The garden at Smallhythe Place
Home to an abundance of wildlife, including the protected great crested newt, the garden at Smallhythe Place is a tranquil retreat made up of a traditional rose garden, orchard, nuttery and ponds. This compact cottage garden is packed full of interest from spring to autumn.
The colourful and serene cottage garden will delight visitors wandering through its lush greenery. After visiting Ellen at Smallhythe, critic E.V. Lucas commented: ‘There was something of wildness in her nature, something wilful and untamed, something almost fey, which assorts well with this brave old house, with these rich beams, these windows.'
This vivid description is reflected in the nature of the bright outdoor area with its blooming rose garden and old wildflower bed, which is at its best in late spring and summer.
Seasonal higlights to watch out for
Although Smallhythe Place is closed throughout winter, there is much garden interest to see when the property reopens in February.
Daffofils and snowdrops will start to appear around this time, scattering their colour across the length of the garden. A variety of blossom including apple, pear and crab apple are a delightful sight to see in early Spring, as the Daffodils come out in full force in the Orchard.
Ellen Terry was quite struck with these yellow beauties, affectionately calling Smallhythe Place her "Daffodilly Farm".
In the summer months, roses are in abundance in the garden. From the Ellen Terry Rose, to the wonderful climbing roses across the front of the 16th century cottage and the 55m long pergola that blooms with 52 roses of 9 varieties.
The garden is the perfect spot for visitors to enjoy a summer's stroll or a game of croquet on the lawn.
The herb garden
At the very top of the long garden sitting in front of the Writing Hut is a herb garden, possibly put in by Edith Craig, Ellen’s daughter. A rustic red brick path splits a quadrangle of small beds with a sundial in the centre. In the past these beds overflowed with culinary herbs.
Over the last few months the garden team have been working to improve this corner of the garden by constructing a set of timber raised beds to lift the height of the planting, with the added benefit of bringing the aromatic herbs to a level that might be better accessed by all.
These slotted into the original beds to maintain the original layout of the herb garden and can be removed in future to restore the herb garden to its original form if needed.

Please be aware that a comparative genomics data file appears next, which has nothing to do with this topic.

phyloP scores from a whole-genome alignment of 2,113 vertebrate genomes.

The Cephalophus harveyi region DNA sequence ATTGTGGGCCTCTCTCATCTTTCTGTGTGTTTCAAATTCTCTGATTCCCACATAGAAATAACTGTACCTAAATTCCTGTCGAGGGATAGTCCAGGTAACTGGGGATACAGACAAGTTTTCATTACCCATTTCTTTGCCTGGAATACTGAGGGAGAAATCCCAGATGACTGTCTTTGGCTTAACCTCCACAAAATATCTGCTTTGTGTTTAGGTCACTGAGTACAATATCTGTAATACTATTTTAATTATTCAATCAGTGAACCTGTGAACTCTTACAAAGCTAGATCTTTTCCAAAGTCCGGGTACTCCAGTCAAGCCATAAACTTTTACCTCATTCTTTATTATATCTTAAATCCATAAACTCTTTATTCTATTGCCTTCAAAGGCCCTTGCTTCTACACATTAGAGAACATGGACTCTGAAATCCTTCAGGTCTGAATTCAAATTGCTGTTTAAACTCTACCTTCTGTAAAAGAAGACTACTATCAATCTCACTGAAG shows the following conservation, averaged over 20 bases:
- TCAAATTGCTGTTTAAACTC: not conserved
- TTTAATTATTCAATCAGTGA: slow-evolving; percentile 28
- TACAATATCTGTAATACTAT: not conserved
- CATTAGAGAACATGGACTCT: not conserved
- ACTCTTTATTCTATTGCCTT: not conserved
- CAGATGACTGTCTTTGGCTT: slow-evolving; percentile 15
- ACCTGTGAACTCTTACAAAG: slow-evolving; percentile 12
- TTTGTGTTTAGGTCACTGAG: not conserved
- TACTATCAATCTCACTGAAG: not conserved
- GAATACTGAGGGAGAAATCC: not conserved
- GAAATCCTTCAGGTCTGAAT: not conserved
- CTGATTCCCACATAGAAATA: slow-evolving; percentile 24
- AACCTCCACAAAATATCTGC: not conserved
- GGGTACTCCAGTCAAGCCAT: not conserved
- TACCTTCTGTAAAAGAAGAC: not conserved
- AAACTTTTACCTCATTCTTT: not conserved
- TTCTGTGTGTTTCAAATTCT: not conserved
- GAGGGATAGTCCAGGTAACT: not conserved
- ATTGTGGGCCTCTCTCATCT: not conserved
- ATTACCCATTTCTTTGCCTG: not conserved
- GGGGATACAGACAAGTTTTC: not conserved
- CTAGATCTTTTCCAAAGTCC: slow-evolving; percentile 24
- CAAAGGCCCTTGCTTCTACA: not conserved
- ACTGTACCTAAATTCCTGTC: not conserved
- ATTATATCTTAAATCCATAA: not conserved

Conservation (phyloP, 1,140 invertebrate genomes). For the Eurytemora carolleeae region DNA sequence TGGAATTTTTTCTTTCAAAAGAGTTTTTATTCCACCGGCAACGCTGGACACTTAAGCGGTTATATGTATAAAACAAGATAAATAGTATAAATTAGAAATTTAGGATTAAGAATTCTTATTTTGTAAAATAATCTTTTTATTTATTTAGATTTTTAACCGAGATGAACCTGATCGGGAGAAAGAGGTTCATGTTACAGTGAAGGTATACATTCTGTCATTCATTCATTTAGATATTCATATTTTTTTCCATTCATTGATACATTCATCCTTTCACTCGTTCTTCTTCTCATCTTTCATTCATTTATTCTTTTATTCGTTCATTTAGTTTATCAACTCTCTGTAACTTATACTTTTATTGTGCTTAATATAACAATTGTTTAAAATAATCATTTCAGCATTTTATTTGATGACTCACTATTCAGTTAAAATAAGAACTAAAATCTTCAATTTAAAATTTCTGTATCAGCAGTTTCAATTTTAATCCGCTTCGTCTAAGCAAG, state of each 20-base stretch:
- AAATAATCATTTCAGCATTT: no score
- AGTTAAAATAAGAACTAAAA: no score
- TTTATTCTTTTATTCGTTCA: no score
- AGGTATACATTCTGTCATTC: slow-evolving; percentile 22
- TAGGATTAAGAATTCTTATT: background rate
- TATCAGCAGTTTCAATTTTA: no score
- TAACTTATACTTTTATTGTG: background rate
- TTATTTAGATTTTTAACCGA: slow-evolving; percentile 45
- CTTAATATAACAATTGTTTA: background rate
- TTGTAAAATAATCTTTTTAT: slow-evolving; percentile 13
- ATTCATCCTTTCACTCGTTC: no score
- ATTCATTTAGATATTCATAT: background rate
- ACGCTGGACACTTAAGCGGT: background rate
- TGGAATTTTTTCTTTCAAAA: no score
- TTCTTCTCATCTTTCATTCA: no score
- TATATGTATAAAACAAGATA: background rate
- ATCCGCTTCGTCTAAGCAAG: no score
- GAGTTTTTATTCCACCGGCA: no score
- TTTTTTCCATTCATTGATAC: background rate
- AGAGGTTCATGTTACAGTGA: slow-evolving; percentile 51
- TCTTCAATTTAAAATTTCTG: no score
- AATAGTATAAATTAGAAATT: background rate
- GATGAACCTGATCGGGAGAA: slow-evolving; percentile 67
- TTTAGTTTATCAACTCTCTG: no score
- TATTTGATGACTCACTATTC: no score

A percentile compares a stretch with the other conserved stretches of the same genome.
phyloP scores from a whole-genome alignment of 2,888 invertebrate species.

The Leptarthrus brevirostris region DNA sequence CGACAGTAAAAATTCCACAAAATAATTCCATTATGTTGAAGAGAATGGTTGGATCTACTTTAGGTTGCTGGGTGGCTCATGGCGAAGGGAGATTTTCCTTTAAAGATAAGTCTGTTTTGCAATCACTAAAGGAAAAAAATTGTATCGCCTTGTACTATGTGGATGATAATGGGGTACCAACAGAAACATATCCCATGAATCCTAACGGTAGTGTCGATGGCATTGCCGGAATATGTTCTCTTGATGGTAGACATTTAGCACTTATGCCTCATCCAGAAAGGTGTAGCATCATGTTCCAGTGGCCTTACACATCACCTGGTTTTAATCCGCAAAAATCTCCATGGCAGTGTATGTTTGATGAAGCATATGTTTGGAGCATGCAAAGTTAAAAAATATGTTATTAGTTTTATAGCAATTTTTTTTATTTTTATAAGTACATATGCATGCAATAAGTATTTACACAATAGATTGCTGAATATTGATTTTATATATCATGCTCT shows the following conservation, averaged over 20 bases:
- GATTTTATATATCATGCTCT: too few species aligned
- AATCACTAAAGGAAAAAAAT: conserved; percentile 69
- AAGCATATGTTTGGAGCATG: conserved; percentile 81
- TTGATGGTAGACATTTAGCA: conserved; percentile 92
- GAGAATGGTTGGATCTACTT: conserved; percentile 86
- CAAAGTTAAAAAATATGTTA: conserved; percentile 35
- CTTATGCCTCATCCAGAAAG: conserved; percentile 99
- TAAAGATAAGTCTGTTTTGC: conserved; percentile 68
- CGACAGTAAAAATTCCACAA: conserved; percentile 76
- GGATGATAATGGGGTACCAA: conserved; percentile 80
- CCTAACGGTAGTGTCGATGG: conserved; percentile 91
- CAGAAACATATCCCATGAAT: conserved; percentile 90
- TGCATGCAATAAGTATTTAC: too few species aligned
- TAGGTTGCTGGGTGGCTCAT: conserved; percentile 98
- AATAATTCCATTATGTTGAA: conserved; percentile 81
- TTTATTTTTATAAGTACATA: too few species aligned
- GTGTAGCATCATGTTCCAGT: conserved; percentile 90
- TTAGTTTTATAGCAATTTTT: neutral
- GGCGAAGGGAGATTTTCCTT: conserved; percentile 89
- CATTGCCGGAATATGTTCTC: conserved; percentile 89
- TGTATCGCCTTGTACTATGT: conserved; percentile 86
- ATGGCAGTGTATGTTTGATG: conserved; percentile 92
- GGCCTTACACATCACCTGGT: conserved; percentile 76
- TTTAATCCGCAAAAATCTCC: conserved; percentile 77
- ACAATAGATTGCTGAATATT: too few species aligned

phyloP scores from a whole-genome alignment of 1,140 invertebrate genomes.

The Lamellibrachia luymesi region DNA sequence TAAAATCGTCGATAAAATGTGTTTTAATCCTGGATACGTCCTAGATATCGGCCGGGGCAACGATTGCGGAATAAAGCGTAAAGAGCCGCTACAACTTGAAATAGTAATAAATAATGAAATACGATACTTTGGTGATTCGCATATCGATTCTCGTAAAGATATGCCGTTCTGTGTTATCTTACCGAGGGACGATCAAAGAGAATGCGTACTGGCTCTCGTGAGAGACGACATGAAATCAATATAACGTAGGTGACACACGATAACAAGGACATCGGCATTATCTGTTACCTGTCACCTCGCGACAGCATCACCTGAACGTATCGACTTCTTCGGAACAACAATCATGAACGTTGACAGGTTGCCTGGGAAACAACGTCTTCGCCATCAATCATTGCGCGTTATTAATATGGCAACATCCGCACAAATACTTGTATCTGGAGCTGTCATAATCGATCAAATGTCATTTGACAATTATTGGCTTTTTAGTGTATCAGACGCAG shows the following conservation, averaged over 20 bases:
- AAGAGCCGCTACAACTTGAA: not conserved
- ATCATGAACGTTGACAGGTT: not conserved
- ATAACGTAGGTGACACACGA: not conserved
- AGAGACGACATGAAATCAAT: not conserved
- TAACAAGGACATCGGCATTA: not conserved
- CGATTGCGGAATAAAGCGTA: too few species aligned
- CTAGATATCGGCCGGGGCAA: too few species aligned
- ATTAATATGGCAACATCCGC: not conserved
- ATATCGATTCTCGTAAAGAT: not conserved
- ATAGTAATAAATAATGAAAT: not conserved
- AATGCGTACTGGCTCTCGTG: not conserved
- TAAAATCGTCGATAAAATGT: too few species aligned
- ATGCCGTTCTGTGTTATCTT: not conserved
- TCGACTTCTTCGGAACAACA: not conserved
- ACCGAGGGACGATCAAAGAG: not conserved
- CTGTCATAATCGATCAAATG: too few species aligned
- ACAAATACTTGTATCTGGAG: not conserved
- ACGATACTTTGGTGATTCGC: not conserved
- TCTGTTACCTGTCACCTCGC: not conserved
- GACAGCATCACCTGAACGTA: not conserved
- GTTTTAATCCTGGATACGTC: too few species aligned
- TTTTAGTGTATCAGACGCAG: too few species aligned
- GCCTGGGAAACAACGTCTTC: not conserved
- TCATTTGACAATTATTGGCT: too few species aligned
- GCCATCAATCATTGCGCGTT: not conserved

The beds were filled with a mix of topsoil and horticultural grit to create a free draining and relatively nutrient poor growing medium that should suit the palette of Mediterranean herbs which have been planted.
We have planted the beds up with the usual range of herbs; sage, mint, thyme and oregano and dwarf Rosemary but have also included several more floristic plants to add to the beds impact, deep purple Salvia ‘Nachvlinder’, the beautiful salmon orange Agastache ‘Apricot Sprite’ and the ever-useful Erigeron karvinskianus to drape and self-seed among the brickwork.
Elsewhere in the garden, trees and hedgerows come into fruition towards the end of the summer, their green leaves revealing pockets of deep reds, rosy pinks and browns, laden with a variety of cherries, apples and Kentish filberts and cobnuts.
Over 30 varieties of apples grow in the orchard, as well as pears, crab apples and plums. It's managed traditionally, avoiding chemicals, and the meadows beneath the trees are cut just once a year.
Discover what's on offer for families throughout our open season.
Discover the history of Smallhythe Place, from a centre for royal ship building to the home of Ellen Terry, one of the most famous Shakespearean actors of the Victorian times.
Step into the Ellen Terry Museum at Smallhythe Place, a creative haven dedicated to the late Victorian actress, curated by her daughter Edy Craig.
Find out about the work we do in the winter months to maintain and conserve the museum, house, theatre and garden at Smallhythe, ready for the next season, including costume conservation.
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